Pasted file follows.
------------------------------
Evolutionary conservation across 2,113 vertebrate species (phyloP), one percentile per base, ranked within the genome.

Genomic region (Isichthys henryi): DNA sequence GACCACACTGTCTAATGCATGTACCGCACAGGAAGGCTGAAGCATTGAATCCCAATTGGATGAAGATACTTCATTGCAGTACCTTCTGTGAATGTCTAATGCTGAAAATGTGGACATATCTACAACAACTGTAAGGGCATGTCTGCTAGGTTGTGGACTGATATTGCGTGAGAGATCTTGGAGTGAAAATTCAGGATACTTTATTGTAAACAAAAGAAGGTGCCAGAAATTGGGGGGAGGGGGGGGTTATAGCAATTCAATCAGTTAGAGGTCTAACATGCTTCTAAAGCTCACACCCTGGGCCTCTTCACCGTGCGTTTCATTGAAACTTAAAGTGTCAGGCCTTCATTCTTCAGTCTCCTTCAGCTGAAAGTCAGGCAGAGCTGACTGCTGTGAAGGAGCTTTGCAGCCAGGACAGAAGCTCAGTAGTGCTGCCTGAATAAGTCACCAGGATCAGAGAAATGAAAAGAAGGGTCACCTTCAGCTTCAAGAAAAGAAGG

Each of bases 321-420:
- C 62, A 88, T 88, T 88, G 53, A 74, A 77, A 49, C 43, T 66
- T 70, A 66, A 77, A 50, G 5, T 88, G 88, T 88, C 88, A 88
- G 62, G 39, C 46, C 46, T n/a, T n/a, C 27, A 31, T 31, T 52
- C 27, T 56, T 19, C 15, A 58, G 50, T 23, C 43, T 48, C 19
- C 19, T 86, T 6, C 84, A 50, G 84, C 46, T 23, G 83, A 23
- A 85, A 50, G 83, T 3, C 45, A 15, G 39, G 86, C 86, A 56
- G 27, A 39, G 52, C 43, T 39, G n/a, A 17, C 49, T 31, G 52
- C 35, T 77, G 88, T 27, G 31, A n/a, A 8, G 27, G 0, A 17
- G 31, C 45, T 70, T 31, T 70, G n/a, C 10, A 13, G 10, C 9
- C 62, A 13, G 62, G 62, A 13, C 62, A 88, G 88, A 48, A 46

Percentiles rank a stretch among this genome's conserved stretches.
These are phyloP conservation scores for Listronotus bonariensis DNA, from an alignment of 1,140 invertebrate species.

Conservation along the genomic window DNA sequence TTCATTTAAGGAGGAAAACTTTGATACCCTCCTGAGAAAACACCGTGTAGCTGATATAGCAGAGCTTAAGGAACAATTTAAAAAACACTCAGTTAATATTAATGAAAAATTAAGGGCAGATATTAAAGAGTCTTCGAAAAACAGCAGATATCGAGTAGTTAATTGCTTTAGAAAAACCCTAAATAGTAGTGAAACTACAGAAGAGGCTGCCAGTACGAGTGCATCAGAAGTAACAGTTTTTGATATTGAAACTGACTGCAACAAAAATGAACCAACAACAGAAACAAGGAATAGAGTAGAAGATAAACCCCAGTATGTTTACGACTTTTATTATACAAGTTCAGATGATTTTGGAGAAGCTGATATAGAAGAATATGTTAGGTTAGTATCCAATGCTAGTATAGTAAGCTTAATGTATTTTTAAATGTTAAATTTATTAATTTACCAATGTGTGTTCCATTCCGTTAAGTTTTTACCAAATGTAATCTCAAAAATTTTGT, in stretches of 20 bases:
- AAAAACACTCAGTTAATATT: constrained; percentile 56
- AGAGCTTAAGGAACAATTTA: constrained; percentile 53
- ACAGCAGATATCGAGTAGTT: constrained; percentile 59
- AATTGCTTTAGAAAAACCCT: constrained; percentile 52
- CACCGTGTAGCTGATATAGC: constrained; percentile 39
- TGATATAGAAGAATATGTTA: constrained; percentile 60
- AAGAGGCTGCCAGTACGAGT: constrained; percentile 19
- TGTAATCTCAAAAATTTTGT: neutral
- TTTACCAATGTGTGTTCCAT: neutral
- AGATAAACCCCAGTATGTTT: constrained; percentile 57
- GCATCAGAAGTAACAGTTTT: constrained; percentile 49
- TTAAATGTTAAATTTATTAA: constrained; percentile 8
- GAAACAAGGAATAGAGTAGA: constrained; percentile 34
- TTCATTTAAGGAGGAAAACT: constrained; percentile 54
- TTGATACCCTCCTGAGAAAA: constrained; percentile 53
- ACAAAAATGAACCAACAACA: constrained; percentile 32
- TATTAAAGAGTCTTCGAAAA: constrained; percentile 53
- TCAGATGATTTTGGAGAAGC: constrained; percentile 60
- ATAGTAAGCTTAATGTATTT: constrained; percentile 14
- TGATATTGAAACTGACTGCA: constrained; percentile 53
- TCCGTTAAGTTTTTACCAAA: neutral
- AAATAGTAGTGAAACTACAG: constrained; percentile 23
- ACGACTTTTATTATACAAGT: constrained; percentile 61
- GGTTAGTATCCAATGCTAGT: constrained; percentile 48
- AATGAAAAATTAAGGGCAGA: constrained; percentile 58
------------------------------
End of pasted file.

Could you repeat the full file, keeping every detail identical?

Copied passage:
Evolutionary conservation across 2,113 vertebrate species (phyloP), one percentile per base, ranked within the genome.

Genomic region (Isichthys henryi): DNA sequence GACCACACTGTCTAATGCATGTACCGCACAGGAAGGCTGAAGCATTGAATCCCAATTGGATGAAGATACTTCATTGCAGTACCTTCTGTGAATGTCTAATGCTGAAAATGTGGACATATCTACAACAACTGTAAGGGCATGTCTGCTAGGTTGTGGACTGATATTGCGTGAGAGATCTTGGAGTGAAAATTCAGGATACTTTATTGTAAACAAAAGAAGGTGCCAGAAATTGGGGGGAGGGGGGGGTTATAGCAATTCAATCAGTTAGAGGTCTAACATGCTTCTAAAGCTCACACCCTGGGCCTCTTCACCGTGCGTTTCATTGAAACTTAAAGTGTCAGGCCTTCATTCTTCAGTCTCCTTCAGCTGAAAGTCAGGCAGAGCTGACTGCTGTGAAGGAGCTTTGCAGCCAGGACAGAAGCTCAGTAGTGCTGCCTGAATAAGTCACCAGGATCAGAGAAATGAAAAGAAGGGTCACCTTCAGCTTCAAGAAAAGAAGG

Each of bases 321-420:
- C 62, A 88, T 88, T 88, G 53, A 74, A 77, A 49, C 43, T 66
- T 70, A 66, A 77, A 50, G 5, T 88, G 88, T 88, C 88, A 88
- G 62, G 39, C 46, C 46, T n/a, T n/a, C 27, A 31, T 31, T 52
- C 27, T 56, T 19, C 15, A 58, G 50, T 23, C 43, T 48, C 19
- C 19, T 86, T 6, C 84, A 50, G 84, C 46, T 23, G 83, A 23
- A 85, A 50, G 83, T 3, C 45, A 15, G 39, G 86, C 86, A 56
- G 27, A 39, G 52, C 43, T 39, G n/a, A 17, C 49, T 31, G 52
- C 35, T 77, G 88, T 27, G 31, A n/a, A 8, G 27, G 0, A 17
- G 31, C 45, T 70, T 31, T 70, G n/a, C 10, A 13, G 10, C 9
- C 62, A 13, G 62, G 62, A 13, C 62, A 88, G 88, A 48, A 46

Percentiles rank a stretch among this genome's conserved stretches.
These are phyloP conservation scores for Listronotus bonariensis DNA, from an alignment of 1,140 invertebrate species.

Conservation along the genomic window DNA sequence TTCATTTAAGGAGGAAAACTTTGATACCCTCCTGAGAAAACACCGTGTAGCTGATATAGCAGAGCTTAAGGAACAATTTAAAAAACACTCAGTTAATATTAATGAAAAATTAAGGGCAGATATTAAAGAGTCTTCGAAAAACAGCAGATATCGAGTAGTTAATTGCTTTAGAAAAACCCTAAATAGTAGTGAAACTACAGAAGAGGCTGCCAGTACGAGTGCATCAGAAGTAACAGTTTTTGATATTGAAACTGACTGCAACAAAAATGAACCAACAACAGAAACAAGGAATAGAGTAGAAGATAAACCCCAGTATGTTTACGACTTTTATTATACAAGTTCAGATGATTTTGGAGAAGCTGATATAGAAGAATATGTTAGGTTAGTATCCAATGCTAGTATAGTAAGCTTAATGTATTTTTAAATGTTAAATTTATTAATTTACCAATGTGTGTTCCATTCCGTTAAGTTTTTACCAAATGTAATCTCAAAAATTTTGT, in stretches of 20 bases:
- AAAAACACTCAGTTAATATT: constrained; percentile 56
- AGAGCTTAAGGAACAATTTA: constrained; percentile 53
- ACAGCAGATATCGAGTAGTT: constrained; percentile 59
- AATTGCTTTAGAAAAACCCT: constrained; percentile 52
- CACCGTGTAGCTGATATAGC: constrained; percentile 39
- TGATATAGAAGAATATGTTA: constrained; percentile 60
- AAGAGGCTGCCAGTACGAGT: constrained; percentile 19
- TGTAATCTCAAAAATTTTGT: neutral
- TTTACCAATGTGTGTTCCAT: neutral
- AGATAAACCCCAGTATGTTT: constrained; percentile 57
- GCATCAGAAGTAACAGTTTT: constrained; percentile 49
- TTAAATGTTAAATTTATTAA: constrained; percentile 8
- GAAACAAGGAATAGAGTAGA: constrained; percentile 34
- TTCATTTAAGGAGGAAAACT: constrained; percentile 54
- TTGATACCCTCCTGAGAAAA: constrained; percentile 53
- ACAAAAATGAACCAACAACA: constrained; percentile 32
- TATTAAAGAGTCTTCGAAAA: constrained; percentile 53
- TCAGATGATTTTGGAGAAGC: constrained; percentile 60
- ATAGTAAGCTTAATGTATTT: constrained; percentile 14
- TGATATTGAAACTGACTGCA: constrained; percentile 53
- TCCGTTAAGTTTTTACCAAA: neutral
- AAATAGTAGTGAAACTACAG: constrained; percentile 23
- ACGACTTTTATTATACAAGT: constrained; percentile 61
- GGTTAGTATCCAATGCTAGT: constrained; percentile 48
- AATGAAAAATTAAGGGCAGA: constrained; percentile 58